it’s time to embrace duty and responsibility, despite our culture trying to convince us that they are millstones round our neck. The duties and responsibilities of our lives are like the repetition of the craftsman—we get better and better at things the more opportunity we have to practice. This includes things like marriage, raising children, caring for aging parents, showing hospitality, serving our parish community. A carpenter can’t call himself a master until he’s made hundreds of pieces of furniture; likewise, a father must work daily at providing for his family, a mother for her children, a priest for his parish. Hey, it’s certainly not glamorous, but glamour’s a little over-rated. I recently spent two days acid-etching the concrete floors of my new workshop. The way you start the process is by mopping on a diluted solution of hydrochloric acid and letting it fizz and bubble, after which a brown sludge appears. Glamour is a lot like this—about 15-30 seconds of fizz and bubble and then a bunch of brown sludge. It just doesn’t have any life-long staying power.
In previous blogs, I’ve discussed how there is a lot of sociocultural pressure for people to constantly change their work, whether through switching their jobs or changing vocations entirely. This is why documentaries such as Happy People and Jiro are of such interest; with their focus on solitary practice of doing one thing very, very well over the course of life, they stand in such sharp contrast to modern-day tenets of who we are, and what we should do with our lives. DIY and Pinterest culture have made it possible to be inspired by the work of other makers, but such maker culture is often more a hobby, or a side enterprise, rather than a full-scale vocation. (Sometimes, it becomes the latter, albeit not always at a young age.)
In her book, The Garments of Salvation, Kh. Krista references how, in the Orthodox Church, properly adorning the church, whether with vestments, icons or hymns, is not just a DIY endeavor, but is actually rooted in our church’s theology:
The true craftsman of the Church understands that his goal is not to create something from his own limited human imagination but rather to serve and perpetuate an ultimately God-created, not man-made, tradition. […] Once we understand that the beauty of the material church temple is integral to the theology of the Church, the adorning of the earthly temple is no longer seen as a “fussy” or “luxurious” pursuit, but becomes a holy and worthy endeavor.
Kh. Krista’s book repeatedly focused on the effort that parishes must take to ensure that their space- and that which fills it- is properly outfitted with the people’s best efforts. In an age of fast culture, limited free time, and readily available, readymade culture, the focus on traditional artisanal work as a side enterprise stands in sharp contrast to our calling as Orthodox Christians. Although people write icons, chant and create beautiful things to serve the Church, such things are not “side gigs” that people do during the hours they are not making their living. Rather, our full-time jobs are things that support us as we strive to do the work of the Church. In a previous post, I wrote about how Archbishop Irenée, in his pre-hierarchical years, worked in the emergency room of a Montreal hospital as a way to make his living. The consternation that might arise from saying “He works in a hospital, and in his spare time, he is a monk,” would be understandable.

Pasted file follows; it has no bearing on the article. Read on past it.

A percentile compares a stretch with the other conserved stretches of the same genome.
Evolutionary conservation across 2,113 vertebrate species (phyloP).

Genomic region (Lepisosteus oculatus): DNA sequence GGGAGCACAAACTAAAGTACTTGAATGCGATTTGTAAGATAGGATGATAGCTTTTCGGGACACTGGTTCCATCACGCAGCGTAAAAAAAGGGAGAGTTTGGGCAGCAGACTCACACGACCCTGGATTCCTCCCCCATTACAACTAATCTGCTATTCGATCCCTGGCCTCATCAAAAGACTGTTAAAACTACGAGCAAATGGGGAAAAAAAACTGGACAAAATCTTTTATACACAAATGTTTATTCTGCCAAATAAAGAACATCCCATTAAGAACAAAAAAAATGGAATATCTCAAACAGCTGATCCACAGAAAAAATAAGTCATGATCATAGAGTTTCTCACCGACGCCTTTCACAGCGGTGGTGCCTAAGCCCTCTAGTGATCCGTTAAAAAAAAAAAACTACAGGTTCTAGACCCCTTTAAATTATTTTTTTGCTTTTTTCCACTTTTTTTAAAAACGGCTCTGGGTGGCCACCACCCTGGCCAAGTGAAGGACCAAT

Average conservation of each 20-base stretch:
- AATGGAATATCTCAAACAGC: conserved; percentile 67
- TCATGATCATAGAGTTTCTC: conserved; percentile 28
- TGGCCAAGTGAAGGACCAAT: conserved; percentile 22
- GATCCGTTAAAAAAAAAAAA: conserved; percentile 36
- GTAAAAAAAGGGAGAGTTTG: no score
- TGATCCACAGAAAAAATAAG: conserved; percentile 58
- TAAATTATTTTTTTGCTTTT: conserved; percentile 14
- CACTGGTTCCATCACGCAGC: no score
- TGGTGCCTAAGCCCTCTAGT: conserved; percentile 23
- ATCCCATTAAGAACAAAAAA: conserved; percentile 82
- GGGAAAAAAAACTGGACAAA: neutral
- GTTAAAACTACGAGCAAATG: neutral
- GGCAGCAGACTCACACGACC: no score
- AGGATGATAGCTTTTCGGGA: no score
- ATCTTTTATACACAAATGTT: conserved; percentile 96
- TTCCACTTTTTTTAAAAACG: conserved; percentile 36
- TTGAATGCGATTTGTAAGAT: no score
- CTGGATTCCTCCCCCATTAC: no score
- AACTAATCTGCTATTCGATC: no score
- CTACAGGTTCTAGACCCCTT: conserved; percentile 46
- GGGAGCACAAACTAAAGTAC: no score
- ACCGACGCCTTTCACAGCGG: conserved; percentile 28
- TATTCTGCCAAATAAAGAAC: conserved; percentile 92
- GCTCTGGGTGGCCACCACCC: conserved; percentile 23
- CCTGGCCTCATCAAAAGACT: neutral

With that in mind, we have to ask: how does our way to make a living supplant what we do in the Church? How would our daily lives change if we focused our thoughts in that direction, and doing our best work as a way to support our involvement in the Church? The final thought that I learned from Kh. Krista’s look at the honorable workman says it better than I can:
In the barest terms, the honorable workman is just that, a workman. He’s got great skill, learned over years, but he certainly wouldn’t consider himself anyone special, like an artist or a genius. He’s simply done the same actions over and over and over until he has freed himself from even paying attention to the actions. But along the way, he’s figured things out—a technique to make this go together better, a certain method to achieve a particular result. It’s the repetition and the limited focus of his work that has ultimately brought him freedom.
Part of the strategy of finding that freedom is like prayer- it involves repetitive practice and a willingness to stay in one place, as it is, in the given moment.
That, perhaps, is why folks like Jiro and Magnus Nilsson appeal to me: they are reminders of how, in the world, joy and satisfaction can come through doing something, sticking with it, and doing it very well.
When you add the beauty of the Church- whether in its liturgies, iconography, or hymns- the combination is a powerful, moving force that serves our true vocation: a life in prayer.